We investigate the eﬀects of higher education on the evolution of income inequality. In so doing we propose a novel overlapping generations model with three social classes: the rich, the middle class, and the poor. We show that there is an initial phase in which no social class invests in higher education of their children such that income inequality is driven by wealth accumulation and bequests. Once a certain income threshold is surpassed, the rich start to invest in higher education of their children, which partially crowds out bequests and thereby reduces inheritance ﬂows and income inequality in the short run. The better educated children of the rich, however, enjoy higher wage incomes later on in their lives such that income inequality starts to rise again, this time mainly driven by inequality in educational attainment. Over time, the middle class and potentially also the poor start to invest in higher education. As the economy proceeds toward a balanced growth path, educational diﬀerences between social groups and, thus, income inequality decline again. We argue that (1) the proposed mechanism provides a candidate explanation for the observed U-shaped evolution of income inequality and inheritance ﬂows, as well as the diﬀerential investments in higher education by richer and poorer households, (2) the currently observed increase in income inequality is likely to level oﬀ in the future.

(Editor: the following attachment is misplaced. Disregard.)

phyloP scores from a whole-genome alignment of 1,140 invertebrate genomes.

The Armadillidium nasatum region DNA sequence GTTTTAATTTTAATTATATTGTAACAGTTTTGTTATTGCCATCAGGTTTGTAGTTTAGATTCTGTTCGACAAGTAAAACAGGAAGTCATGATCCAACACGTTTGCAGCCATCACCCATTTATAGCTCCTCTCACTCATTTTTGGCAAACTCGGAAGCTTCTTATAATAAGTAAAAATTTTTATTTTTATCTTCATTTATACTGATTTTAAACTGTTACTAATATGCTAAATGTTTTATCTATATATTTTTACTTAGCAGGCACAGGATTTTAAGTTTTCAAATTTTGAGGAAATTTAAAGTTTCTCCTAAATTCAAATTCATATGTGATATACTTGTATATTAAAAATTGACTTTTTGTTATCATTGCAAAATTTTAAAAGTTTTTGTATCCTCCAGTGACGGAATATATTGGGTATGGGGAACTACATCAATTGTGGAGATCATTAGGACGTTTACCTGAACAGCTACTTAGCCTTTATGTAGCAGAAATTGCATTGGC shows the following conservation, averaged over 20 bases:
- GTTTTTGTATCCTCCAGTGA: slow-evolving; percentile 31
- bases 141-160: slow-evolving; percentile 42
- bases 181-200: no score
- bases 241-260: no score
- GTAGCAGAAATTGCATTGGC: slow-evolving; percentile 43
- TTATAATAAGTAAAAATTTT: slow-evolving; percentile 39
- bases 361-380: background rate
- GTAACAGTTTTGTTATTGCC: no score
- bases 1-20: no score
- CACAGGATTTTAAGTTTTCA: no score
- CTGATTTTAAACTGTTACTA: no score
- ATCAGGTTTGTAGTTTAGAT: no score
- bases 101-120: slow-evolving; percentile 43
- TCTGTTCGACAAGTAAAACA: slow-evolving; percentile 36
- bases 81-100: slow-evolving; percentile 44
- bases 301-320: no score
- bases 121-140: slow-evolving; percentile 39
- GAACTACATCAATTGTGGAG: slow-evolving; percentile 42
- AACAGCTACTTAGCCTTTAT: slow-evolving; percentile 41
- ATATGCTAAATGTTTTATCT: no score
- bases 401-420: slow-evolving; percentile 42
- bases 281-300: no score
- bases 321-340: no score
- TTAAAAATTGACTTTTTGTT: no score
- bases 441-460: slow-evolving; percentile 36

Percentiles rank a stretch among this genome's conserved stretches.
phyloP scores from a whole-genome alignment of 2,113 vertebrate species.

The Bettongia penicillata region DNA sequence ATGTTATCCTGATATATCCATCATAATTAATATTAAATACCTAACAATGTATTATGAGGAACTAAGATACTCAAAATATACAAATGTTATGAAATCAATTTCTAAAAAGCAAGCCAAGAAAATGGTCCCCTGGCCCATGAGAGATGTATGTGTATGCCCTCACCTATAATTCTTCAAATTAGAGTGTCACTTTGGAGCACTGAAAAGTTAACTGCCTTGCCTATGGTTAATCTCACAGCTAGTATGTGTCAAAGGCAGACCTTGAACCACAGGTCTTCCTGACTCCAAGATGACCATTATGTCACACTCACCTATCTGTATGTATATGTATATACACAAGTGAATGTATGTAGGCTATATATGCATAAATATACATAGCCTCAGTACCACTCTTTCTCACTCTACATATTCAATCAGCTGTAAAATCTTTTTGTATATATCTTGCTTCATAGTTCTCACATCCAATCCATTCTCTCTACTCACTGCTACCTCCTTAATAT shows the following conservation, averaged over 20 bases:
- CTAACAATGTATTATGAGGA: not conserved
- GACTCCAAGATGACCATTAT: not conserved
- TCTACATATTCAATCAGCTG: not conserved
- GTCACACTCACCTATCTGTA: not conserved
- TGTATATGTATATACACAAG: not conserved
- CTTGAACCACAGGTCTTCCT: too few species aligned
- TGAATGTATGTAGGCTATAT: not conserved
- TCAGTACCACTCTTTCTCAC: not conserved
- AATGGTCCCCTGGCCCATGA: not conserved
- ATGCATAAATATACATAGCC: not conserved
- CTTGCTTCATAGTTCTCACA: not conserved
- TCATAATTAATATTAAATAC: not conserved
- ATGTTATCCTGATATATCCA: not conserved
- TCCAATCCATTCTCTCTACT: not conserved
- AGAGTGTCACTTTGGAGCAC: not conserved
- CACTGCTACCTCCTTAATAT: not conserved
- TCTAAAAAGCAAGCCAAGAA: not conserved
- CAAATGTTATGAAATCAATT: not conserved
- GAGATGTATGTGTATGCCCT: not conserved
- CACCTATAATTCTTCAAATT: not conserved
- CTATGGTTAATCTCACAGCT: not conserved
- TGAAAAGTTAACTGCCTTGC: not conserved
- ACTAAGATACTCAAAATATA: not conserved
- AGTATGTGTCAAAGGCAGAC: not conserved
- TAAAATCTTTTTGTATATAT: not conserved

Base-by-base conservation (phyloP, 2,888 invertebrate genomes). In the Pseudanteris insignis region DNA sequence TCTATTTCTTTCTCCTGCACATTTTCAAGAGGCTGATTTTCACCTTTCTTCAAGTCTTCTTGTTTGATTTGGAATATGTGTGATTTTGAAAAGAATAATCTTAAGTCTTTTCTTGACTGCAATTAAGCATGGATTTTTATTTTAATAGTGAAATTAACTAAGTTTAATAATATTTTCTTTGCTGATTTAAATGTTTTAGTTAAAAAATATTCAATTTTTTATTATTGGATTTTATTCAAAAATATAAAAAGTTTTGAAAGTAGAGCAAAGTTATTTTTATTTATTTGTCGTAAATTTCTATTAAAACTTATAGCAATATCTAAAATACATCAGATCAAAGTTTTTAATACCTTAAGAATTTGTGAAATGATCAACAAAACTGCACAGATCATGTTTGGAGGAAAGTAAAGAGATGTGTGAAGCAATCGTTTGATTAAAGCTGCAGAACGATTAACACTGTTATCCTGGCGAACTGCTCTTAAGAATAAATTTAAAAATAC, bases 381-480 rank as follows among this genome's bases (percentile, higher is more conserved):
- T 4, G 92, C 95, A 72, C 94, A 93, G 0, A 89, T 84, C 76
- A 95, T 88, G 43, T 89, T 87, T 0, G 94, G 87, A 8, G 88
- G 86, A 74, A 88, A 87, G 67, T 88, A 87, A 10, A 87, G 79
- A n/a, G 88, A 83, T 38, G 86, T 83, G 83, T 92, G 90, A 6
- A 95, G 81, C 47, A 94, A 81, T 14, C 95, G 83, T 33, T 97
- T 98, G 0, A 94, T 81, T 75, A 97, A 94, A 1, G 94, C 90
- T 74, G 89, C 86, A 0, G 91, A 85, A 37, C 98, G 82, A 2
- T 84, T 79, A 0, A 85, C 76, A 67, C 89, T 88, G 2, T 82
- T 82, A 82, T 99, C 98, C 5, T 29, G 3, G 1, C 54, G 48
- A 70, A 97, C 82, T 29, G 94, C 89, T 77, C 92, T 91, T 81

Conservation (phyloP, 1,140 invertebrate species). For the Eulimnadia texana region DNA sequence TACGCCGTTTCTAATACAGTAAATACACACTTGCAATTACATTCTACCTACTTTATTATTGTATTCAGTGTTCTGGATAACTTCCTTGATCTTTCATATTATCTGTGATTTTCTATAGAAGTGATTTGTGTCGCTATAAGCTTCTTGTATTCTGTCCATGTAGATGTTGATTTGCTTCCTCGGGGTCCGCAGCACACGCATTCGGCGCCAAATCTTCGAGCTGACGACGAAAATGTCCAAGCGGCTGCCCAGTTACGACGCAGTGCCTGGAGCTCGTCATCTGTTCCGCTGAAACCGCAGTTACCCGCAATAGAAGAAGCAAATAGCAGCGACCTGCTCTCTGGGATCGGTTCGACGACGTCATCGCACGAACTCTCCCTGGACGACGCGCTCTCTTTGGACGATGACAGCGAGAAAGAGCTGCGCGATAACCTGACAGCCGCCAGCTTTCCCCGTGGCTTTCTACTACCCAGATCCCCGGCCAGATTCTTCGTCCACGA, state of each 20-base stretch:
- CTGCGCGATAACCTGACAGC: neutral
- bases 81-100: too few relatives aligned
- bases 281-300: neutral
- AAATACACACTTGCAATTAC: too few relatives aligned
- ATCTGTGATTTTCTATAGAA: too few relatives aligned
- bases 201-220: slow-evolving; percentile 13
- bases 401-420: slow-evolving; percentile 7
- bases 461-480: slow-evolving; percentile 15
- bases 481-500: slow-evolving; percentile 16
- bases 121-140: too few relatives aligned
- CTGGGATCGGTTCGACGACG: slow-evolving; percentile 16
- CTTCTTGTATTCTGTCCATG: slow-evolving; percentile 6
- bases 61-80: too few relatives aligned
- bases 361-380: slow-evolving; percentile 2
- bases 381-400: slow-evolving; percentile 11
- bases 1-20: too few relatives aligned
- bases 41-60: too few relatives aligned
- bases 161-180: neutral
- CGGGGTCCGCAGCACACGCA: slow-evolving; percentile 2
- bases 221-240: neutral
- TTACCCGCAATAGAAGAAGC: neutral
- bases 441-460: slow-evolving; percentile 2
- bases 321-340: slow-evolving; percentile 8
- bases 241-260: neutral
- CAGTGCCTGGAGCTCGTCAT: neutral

|Publication status||Published - 2018|
|Name||BATH ECONOMICS RESEARCH PAPERS |
- Higher education
- growth regime switch
- middle income trap